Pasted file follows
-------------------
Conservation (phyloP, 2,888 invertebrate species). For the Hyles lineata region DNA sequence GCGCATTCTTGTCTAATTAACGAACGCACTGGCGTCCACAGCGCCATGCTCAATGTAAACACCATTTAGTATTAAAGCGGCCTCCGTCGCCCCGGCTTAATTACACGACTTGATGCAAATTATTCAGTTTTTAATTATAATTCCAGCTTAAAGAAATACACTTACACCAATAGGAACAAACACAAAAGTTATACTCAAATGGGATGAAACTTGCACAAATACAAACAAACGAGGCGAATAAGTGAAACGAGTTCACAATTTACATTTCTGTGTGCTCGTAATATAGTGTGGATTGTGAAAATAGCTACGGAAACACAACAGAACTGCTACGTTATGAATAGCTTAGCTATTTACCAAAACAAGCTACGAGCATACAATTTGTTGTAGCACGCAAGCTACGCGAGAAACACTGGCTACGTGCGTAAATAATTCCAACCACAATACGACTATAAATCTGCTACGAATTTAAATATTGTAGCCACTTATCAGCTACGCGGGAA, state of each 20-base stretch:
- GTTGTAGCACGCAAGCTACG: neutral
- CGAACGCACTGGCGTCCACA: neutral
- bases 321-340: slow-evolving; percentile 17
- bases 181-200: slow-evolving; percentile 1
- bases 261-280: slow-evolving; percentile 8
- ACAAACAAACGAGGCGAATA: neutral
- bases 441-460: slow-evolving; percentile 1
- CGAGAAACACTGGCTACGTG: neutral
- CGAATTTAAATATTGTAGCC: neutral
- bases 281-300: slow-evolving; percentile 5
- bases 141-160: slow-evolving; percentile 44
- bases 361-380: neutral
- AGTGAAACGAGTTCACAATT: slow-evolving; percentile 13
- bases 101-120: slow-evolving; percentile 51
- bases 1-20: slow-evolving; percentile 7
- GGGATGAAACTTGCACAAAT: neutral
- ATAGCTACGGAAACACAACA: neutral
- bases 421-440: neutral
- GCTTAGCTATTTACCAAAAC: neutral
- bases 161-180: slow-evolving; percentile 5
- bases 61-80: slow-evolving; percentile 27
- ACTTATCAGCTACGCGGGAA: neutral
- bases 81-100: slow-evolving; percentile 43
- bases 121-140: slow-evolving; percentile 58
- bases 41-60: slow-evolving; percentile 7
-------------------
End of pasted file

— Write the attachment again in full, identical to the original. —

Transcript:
Conservation (phyloP, 2,888 invertebrate species). For the Hyles lineata region DNA sequence GCGCATTCTTGTCTAATTAACGAACGCACTGGCGTCCACAGCGCCATGCTCAATGTAAACACCATTTAGTATTAAAGCGGCCTCCGTCGCCCCGGCTTAATTACACGACTTGATGCAAATTATTCAGTTTTTAATTATAATTCCAGCTTAAAGAAATACACTTACACCAATAGGAACAAACACAAAAGTTATACTCAAATGGGATGAAACTTGCACAAATACAAACAAACGAGGCGAATAAGTGAAACGAGTTCACAATTTACATTTCTGTGTGCTCGTAATATAGTGTGGATTGTGAAAATAGCTACGGAAACACAACAGAACTGCTACGTTATGAATAGCTTAGCTATTTACCAAAACAAGCTACGAGCATACAATTTGTTGTAGCACGCAAGCTACGCGAGAAACACTGGCTACGTGCGTAAATAATTCCAACCACAATACGACTATAAATCTGCTACGAATTTAAATATTGTAGCCACTTATCAGCTACGCGGGAA, state of each 20-base stretch:
- GTTGTAGCACGCAAGCTACG: neutral
- CGAACGCACTGGCGTCCACA: neutral
- bases 321-340: slow-evolving; percentile 17
- bases 181-200: slow-evolving; percentile 1
- bases 261-280: slow-evolving; percentile 8
- ACAAACAAACGAGGCGAATA: neutral
- bases 441-460: slow-evolving; percentile 1
- CGAGAAACACTGGCTACGTG: neutral
- CGAATTTAAATATTGTAGCC: neutral
- bases 281-300: slow-evolving; percentile 5
- bases 141-160: slow-evolving; percentile 44
- bases 361-380: neutral
- AGTGAAACGAGTTCACAATT: slow-evolving; percentile 13
- bases 101-120: slow-evolving; percentile 51
- bases 1-20: slow-evolving; percentile 7
- GGGATGAAACTTGCACAAAT: neutral
- ATAGCTACGGAAACACAACA: neutral
- bases 421-440: neutral
- GCTTAGCTATTTACCAAAAC: neutral
- bases 161-180: slow-evolving; percentile 5
- bases 61-80: slow-evolving; percentile 27
- ACTTATCAGCTACGCGGGAA: neutral
- bases 81-100: slow-evolving; percentile 43
- bases 121-140: slow-evolving; percentile 58
- bases 41-60: slow-evolving; percentile 7